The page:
Plucking & Plunking

Curt-lineby Curt Kovener

There’s another battle raging in the wilderness. This one isn’t with stinging insects building nests where they are too close for human inhabitants of the woodlands.

I have a small fenced garden in the lower meadow. It is a decent walk from the house but it is one of the closest places that gets full sun.

And it is surrounded with 2”x4” welded wire fencing to keep the deer and turkey from sampling my vegetables.

Last week I went inside the enclosure to do some weeding and fertilizing when I saw really bare stalks on my tomato plants.

“How did deer get in here?” was my first response. But a closer inspection showed me the real culprit: tomato hornworms.

I paused gazing at the plants quiver as fat yellow-green worms chomped on the leaves. A few of the green tomatoes also had been gnawed on.

The large light green worms turn into the brown & gray hawk moth which we sometimes call the hummingbird moth.

I don’t like to use insecticides as frequently they indiscriminately do in beneficial bugs. So I opted for the pluck & plunk method: picking them off by hand and putting them in a small bucket.

It is reminiscent of my youth when my Dad put in a much larger garden with at least 10 rows of potatoes. It was my and my younger brothers task to collect the potato bugs. He would give us a small can with about an inch of kerosene or gasoline. We walked up and down those rows turning leaves looking for orange potato beetle larvae and sometimes find the striped adult potato beetle. Tapping or scraping the insects into the can quickly dispatched them and showing Dad the results of our hunt in the hot sun usually earned us a soft drink.

But picking tomato worms is a pit of a different strategy. They look like they have a stinger on their rear end but the hair-like projection is soft and harmless. They have several sets of rear suckers for feet that firmly affix them to the tomato stalk.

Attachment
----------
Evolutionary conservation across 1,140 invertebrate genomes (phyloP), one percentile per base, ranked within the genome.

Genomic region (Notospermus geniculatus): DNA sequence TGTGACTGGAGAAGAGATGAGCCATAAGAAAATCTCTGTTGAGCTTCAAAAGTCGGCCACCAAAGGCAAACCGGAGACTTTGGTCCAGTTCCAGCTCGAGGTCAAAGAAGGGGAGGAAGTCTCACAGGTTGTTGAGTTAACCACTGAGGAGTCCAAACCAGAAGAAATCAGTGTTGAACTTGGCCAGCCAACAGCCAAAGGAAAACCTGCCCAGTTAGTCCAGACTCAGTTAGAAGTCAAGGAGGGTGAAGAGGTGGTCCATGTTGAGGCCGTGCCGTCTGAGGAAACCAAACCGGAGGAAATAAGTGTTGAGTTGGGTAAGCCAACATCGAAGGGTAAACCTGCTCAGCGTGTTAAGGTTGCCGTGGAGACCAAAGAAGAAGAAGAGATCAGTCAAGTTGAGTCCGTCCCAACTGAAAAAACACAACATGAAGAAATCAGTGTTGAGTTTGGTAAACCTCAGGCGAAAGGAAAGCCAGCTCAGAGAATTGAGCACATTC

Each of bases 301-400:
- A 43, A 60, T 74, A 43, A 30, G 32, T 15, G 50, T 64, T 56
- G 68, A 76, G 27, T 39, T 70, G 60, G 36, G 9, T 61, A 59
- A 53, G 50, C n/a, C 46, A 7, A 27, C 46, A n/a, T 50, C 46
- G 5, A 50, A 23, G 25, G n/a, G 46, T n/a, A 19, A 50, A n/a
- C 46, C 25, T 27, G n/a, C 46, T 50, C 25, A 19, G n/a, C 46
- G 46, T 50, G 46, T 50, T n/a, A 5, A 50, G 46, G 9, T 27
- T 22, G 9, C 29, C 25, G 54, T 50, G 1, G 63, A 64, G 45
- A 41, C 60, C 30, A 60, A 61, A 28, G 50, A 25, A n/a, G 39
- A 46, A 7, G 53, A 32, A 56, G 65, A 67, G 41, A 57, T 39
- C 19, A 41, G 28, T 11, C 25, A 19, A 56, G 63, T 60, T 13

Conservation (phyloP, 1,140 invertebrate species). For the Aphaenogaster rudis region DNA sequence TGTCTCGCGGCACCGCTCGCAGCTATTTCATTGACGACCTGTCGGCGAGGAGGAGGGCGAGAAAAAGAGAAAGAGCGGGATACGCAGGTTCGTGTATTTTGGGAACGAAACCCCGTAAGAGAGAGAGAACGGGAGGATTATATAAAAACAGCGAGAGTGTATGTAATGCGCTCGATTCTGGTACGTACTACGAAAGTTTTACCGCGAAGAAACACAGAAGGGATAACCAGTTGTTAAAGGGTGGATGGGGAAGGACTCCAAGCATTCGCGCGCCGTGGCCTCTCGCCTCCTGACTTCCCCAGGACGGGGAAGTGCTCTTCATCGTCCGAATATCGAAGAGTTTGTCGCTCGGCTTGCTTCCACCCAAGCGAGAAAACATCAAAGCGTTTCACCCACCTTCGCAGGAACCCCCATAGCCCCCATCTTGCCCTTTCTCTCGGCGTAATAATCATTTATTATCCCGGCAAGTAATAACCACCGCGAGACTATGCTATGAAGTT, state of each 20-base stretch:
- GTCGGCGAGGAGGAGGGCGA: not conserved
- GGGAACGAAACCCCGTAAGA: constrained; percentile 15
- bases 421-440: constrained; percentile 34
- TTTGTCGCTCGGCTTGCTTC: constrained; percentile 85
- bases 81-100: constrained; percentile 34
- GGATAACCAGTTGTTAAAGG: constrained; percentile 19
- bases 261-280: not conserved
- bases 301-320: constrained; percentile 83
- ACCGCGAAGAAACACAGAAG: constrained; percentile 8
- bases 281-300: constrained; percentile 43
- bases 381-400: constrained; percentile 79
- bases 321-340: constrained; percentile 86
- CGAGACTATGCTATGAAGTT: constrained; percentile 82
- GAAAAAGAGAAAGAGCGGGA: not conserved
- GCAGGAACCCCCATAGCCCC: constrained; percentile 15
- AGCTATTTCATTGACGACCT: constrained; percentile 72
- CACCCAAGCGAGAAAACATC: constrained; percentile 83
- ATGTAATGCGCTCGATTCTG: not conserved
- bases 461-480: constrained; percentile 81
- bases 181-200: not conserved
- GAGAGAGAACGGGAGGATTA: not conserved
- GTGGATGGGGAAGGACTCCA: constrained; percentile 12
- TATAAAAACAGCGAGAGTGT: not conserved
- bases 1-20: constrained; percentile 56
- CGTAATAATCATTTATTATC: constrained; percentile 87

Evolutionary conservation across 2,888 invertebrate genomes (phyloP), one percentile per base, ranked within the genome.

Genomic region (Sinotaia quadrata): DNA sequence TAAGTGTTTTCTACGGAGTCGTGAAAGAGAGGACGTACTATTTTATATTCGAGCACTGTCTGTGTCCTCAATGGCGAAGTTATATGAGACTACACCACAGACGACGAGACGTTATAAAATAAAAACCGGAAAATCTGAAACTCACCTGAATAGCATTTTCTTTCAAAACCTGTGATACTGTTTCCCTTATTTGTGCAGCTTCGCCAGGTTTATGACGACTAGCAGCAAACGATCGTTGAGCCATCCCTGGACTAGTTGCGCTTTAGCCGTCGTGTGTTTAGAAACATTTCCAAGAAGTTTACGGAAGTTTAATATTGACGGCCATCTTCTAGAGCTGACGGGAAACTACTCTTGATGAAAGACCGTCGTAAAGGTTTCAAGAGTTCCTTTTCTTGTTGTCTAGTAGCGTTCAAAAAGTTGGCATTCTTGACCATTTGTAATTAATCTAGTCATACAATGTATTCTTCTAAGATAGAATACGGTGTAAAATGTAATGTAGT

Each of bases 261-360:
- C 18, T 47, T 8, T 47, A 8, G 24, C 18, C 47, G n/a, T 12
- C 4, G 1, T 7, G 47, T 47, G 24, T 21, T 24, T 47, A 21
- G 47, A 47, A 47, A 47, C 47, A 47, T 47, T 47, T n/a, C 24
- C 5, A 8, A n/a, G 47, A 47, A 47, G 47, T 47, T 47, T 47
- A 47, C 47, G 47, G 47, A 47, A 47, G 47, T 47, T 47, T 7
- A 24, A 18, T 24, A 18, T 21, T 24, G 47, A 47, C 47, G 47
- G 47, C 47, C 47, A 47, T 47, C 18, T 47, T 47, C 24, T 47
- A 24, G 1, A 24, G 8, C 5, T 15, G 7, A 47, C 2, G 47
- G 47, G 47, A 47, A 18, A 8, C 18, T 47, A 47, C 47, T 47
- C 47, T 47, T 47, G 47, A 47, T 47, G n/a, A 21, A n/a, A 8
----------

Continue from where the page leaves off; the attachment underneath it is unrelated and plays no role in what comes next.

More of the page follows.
So I just grab them anywhere, tug until they let go on the plant and plunk them in the bucket.

They are tougher to find than the contrasting color potato bug as the horn worms are the same color as the tomatoes plants they are defoliating. So it takes some diligent looking to locate them.

When I first saw the damaged plants the worms were big and fat: about the diameter and length of my middle finger. Which, I suppose, is an appropriate way to describe how I felt about the creatures eating my tomatoes before I could.

But what do you do with a crawling bucket of green worms? Feed the fish.

When they are plunked in the pond the smaller worms float on the surface and a quickly grabbed and gobbled by bluegill. They come charging up to the big worms but abruptly stop to examine when they see the worm won’t fit in their mouth. Finally a brave bluegill grabs the worm a midships and starts to swim off with others with new found courage quickly following.

So this pluck & plunk is my daily process for a while I wage battle on the tomato hornworm. I do not know if this is a fight I can win…but at least the fish will be well fed.


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Former School Trustee Sentenced To 13 Years For Dealing Drugs

A former Crothersville School Board member and Republican Precinct committeeman was sentenced to 13 years in prison for dealing drugs in Jackson Circuit Court last Wednesday

Roger D. McIntosh

Roger D. McIntosh

Roger D. McIntosh, 56, of South Armstrong Street in Crothersville agreed to plead guilty as a part of a please agreement to a single felony count of dealing in controlled substance after he was arrested in June 2015 on five counts of dealing drugs, theft, and illegal possession of ginseng.

At the time of his arrest authorities found 10 prescription bottles and bundled packets of hydrocodone, oxymorphine, Alprazolan, Oxycontin, and Suboxone not in prescription containers labeled as prescribed to McIntosh.

At the time of his arrest, McIntosh was out of jail on bond from his arrest in March 2014 on an earlier five-count charge of dealing drugs.

As a result of the plea agreement, the additional charges were dismissed by Senior Judge William Vance.

At the sentencing last Wednesday, his daughter, Morgan McIntosh, 25, of East Crothersville Road in rural Austin, said, “My dad is a good guy, He’s always been there for me. He just got wrapped up in some drug stuff,” she told the court.